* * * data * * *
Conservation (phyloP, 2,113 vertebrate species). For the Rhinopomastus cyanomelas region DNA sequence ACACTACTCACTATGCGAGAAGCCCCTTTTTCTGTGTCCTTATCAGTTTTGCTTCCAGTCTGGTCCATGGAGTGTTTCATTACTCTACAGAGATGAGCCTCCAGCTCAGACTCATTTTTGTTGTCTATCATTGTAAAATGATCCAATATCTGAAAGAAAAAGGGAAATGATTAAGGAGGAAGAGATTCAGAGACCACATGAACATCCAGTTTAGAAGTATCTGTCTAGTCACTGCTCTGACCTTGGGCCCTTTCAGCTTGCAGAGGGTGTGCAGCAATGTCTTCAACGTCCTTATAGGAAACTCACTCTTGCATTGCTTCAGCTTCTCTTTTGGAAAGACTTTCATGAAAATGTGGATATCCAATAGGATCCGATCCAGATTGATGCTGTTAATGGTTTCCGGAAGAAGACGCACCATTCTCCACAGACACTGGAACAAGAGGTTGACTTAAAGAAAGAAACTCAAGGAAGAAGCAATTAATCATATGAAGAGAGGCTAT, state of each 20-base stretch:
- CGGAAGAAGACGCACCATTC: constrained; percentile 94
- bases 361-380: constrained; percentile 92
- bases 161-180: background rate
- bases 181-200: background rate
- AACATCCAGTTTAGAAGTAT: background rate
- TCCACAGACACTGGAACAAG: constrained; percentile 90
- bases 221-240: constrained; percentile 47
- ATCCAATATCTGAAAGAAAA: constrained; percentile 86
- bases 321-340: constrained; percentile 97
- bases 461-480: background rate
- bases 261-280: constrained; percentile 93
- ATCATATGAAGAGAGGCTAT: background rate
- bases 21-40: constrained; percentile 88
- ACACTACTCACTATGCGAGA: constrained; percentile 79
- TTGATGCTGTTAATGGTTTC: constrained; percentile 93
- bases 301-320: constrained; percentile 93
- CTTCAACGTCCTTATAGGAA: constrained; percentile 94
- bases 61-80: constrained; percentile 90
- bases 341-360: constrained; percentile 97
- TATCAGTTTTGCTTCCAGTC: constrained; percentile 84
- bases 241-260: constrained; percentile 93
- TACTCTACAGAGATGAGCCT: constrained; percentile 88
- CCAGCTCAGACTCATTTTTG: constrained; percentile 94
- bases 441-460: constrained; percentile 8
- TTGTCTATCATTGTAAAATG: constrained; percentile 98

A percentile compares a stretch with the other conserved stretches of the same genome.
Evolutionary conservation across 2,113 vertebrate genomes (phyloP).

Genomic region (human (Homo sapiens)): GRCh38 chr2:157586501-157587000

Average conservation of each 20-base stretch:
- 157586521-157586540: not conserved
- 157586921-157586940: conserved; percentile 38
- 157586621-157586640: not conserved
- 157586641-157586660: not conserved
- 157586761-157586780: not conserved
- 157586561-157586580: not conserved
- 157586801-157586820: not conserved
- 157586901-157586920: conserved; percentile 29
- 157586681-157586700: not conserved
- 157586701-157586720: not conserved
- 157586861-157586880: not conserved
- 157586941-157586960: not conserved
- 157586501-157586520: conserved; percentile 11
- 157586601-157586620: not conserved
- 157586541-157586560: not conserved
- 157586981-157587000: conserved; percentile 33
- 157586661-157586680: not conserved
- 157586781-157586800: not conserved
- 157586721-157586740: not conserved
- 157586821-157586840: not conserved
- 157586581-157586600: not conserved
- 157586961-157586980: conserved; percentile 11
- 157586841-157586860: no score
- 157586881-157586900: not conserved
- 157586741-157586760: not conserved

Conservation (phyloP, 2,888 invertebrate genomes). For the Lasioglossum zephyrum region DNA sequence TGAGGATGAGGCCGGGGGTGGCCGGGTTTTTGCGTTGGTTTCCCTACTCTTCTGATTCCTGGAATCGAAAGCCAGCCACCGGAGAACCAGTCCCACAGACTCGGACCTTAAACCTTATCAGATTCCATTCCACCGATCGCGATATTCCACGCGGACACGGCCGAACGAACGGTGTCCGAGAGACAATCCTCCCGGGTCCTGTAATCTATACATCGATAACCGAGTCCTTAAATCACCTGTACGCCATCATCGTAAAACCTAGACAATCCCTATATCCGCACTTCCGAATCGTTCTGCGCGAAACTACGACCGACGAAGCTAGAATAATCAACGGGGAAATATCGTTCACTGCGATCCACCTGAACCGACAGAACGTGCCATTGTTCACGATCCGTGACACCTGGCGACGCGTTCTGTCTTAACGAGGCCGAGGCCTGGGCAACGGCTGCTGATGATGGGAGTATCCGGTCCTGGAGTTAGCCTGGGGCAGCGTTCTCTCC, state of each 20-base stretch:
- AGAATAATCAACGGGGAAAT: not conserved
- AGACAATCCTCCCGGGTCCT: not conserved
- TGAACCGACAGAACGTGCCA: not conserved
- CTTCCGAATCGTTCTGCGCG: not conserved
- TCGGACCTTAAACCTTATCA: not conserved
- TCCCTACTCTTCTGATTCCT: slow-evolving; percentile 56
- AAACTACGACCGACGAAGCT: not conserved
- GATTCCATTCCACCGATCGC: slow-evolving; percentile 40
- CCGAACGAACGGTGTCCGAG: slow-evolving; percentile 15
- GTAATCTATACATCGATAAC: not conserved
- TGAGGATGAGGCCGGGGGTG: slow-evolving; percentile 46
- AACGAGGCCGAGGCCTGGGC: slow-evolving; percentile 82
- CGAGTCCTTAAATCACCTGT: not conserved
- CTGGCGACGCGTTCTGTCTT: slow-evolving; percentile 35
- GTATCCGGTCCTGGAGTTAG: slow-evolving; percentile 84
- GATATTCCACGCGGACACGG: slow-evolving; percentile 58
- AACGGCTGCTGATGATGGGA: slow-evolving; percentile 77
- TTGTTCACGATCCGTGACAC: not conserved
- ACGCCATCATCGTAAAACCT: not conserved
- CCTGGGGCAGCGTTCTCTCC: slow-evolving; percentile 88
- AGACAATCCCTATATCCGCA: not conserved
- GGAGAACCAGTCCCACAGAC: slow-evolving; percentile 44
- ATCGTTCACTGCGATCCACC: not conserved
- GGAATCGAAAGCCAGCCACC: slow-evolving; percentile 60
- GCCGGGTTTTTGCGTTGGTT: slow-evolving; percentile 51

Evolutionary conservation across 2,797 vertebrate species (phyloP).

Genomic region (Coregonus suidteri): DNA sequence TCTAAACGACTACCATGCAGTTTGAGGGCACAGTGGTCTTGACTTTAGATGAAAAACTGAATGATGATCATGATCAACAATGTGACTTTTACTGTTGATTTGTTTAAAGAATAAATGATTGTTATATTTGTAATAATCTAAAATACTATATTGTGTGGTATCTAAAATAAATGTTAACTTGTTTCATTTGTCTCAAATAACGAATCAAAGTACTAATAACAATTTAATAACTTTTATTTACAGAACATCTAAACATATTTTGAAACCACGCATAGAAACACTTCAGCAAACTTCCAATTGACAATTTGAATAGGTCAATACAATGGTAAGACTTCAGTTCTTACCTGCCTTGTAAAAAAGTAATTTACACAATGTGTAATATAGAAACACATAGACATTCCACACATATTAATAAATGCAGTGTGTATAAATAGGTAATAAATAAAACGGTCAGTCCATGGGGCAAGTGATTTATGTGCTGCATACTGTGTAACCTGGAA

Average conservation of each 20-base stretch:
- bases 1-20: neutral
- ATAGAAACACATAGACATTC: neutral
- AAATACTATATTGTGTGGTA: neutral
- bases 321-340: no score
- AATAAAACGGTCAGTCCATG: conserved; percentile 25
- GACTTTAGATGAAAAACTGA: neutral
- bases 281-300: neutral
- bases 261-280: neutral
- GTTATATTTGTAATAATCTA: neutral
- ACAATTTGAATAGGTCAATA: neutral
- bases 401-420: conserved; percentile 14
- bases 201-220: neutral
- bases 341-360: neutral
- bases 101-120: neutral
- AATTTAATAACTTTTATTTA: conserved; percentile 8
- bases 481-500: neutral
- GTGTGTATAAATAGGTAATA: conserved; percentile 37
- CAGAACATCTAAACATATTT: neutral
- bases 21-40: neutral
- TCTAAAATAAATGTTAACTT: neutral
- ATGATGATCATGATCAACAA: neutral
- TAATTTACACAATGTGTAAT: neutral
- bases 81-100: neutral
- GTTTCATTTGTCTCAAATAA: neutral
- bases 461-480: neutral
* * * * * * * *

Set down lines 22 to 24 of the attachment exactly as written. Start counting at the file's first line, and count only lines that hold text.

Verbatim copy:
- bases 241-260: constrained; percentile 93
- TACTCTACAGAGATGAGCCT: constrained; percentile 88
- CCAGCTCAGACTCATTTTTG: constrained; percentile 94